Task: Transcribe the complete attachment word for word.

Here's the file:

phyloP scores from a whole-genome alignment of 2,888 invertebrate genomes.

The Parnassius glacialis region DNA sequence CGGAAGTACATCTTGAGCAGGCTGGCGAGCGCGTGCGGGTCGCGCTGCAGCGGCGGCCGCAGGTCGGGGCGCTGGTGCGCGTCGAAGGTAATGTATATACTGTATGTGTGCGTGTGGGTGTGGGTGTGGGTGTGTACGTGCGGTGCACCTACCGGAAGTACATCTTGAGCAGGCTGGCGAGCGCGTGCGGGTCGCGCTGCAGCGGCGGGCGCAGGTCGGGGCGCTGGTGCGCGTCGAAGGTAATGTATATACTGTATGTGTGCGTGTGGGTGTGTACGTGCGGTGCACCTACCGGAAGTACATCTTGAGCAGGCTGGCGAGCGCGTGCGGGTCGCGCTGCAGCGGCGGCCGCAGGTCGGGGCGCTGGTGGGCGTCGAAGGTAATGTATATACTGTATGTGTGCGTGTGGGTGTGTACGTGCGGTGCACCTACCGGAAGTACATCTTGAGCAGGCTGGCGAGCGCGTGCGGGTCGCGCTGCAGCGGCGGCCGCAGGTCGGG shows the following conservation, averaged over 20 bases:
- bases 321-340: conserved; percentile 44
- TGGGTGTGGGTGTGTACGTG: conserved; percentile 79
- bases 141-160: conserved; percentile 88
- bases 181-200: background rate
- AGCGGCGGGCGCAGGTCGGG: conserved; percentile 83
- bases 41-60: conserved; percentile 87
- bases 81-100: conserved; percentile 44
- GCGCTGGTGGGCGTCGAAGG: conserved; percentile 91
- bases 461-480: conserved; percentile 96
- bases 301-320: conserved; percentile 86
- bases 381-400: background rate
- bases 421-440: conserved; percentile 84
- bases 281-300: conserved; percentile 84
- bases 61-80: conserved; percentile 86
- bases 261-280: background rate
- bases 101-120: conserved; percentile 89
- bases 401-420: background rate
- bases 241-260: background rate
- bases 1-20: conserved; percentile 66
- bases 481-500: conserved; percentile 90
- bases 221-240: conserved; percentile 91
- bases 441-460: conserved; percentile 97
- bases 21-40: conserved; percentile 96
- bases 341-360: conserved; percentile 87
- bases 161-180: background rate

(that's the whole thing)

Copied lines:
phyloP scores from a whole-genome alignment of 2,888 invertebrate genomes.

The Parnassius glacialis region DNA sequence CGGAAGTACATCTTGAGCAGGCTGGCGAGCGCGTGCGGGTCGCGCTGCAGCGGCGGCCGCAGGTCGGGGCGCTGGTGCGCGTCGAAGGTAATGTATATACTGTATGTGTGCGTGTGGGTGTGGGTGTGGGTGTGTACGTGCGGTGCACCTACCGGAAGTACATCTTGAGCAGGCTGGCGAGCGCGTGCGGGTCGCGCTGCAGCGGCGGGCGCAGGTCGGGGCGCTGGTGCGCGTCGAAGGTAATGTATATACTGTATGTGTGCGTGTGGGTGTGTACGTGCGGTGCACCTACCGGAAGTACATCTTGAGCAGGCTGGCGAGCGCGTGCGGGTCGCGCTGCAGCGGCGGCCGCAGGTCGGGGCGCTGGTGGGCGTCGAAGGTAATGTATATACTGTATGTGTGCGTGTGGGTGTGTACGTGCGGTGCACCTACCGGAAGTACATCTTGAGCAGGCTGGCGAGCGCGTGCGGGTCGCGCTGCAGCGGCGGCCGCAGGTCGGG shows the following conservation, averaged over 20 bases:
- bases 321-340: conserved; percentile 44
- TGGGTGTGGGTGTGTACGTG: conserved; percentile 79
- bases 141-160: conserved; percentile 88
- bases 181-200: background rate
- AGCGGCGGGCGCAGGTCGGG: conserved; percentile 83
- bases 41-60: conserved; percentile 87
- bases 81-100: conserved; percentile 44
- GCGCTGGTGGGCGTCGAAGG: conserved; percentile 91
- bases 461-480: conserved; percentile 96
- bases 301-320: conserved; percentile 86
- bases 381-400: background rate
- bases 421-440: conserved; percentile 84
- bases 281-300: conserved; percentile 84
- bases 61-80: conserved; percentile 86
- bases 261-280: background rate
- bases 101-120: conserved; percentile 89
- bases 401-420: background rate
- bases 241-260: background rate
- bases 1-20: conserved; percentile 66
- bases 481-500: conserved; percentile 90
- bases 221-240: conserved; percentile 91
- bases 441-460: conserved; percentile 97
- bases 21-40: conserved; percentile 96
- bases 341-360: conserved; percentile 87
- bases 161-180: background rate